by George Herbert
Love bade me welcome, yet my soul drew back,
Guilty of dust and sin.
But quick-ey’d Love, observing me grow slack
From my first entrance in,
Drew nearer to me, sweetly questioning
If I lack’d anything.
“A guest,” I answer’d, “worthy to be here”;
Love said, “You shall be he.”
“I, the unkind, the ungrateful? ah my dear,
I cannot look on thee.”
Love took my hand and smiling did reply,
“Who made the eyes but I?”
“Truth, Lord, but I have marr’d them; let my shame
Go where it doth deserve.”
“And know you not,” says Love, “who bore the blame?”
“My dear, then I will serve.”
“You must sit down,” says Love, “and taste my meat.”
So I did sit and eat.
One of the blessings of having a liturgy at church is the inclusion of confession in every service. The prayers of confession, right after a reading of a passage in Scripture, bring light to sins which I have not otherwise thought of. As a stay-at-home mom, here is one prayer that has gripped me to the core:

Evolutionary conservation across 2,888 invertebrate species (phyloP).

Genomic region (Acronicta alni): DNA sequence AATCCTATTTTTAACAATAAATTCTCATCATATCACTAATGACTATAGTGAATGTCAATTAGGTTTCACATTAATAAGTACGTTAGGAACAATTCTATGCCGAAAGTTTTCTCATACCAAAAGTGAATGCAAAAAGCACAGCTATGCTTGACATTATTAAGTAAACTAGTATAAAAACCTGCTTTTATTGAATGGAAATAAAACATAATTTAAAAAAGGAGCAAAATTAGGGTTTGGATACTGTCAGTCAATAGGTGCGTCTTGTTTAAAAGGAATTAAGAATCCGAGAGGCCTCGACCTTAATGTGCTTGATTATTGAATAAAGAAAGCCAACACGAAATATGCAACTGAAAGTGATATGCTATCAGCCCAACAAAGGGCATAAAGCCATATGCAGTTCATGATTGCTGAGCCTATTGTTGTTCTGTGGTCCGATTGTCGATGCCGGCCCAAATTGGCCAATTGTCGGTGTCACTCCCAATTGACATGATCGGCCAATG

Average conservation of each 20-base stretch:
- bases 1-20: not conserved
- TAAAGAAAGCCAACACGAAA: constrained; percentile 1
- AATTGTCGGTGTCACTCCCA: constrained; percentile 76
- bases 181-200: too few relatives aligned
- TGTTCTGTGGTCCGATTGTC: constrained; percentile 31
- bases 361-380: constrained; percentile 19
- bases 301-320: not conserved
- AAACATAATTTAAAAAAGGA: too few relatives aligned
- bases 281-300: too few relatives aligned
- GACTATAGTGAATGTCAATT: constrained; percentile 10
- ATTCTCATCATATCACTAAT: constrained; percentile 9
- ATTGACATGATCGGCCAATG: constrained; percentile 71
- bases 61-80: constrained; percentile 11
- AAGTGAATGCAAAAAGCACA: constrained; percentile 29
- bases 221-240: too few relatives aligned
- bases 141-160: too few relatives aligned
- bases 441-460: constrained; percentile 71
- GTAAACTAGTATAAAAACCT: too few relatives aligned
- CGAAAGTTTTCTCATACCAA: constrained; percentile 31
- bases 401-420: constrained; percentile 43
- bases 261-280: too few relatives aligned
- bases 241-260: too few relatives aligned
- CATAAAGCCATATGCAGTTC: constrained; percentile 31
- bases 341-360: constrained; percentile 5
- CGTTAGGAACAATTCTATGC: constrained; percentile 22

Forgive us, O Lord, for everything that spoils our home life:
for the moodiness and irritability that make us difficult to live with,
for the insensitivity that makes us careless of the feelings of others,
for the selfishness that makes life harder for others.
Forgive us, O Lord, for everything that spoils our witness for you;
that we so often deny with our lives
what we say with our lips;
for the difference between our creed and our conduct,
our profession and our practice;
for any example that makes it easier for people to criticize your church
or for another to sin.
When we think of ourselves and of the meanness
and ugliness and weakness of our lives,
we thank you for Jesus Christ, our Savior.
Grant unto us a true penitence for our sins.
Grant that at the foot of the cross we may find our burdens rolled away.
And so strengthen us by your Spirit that in the days to come
we may live more nearly as we ought.
Through Jesus Christ, our Lord, Amen.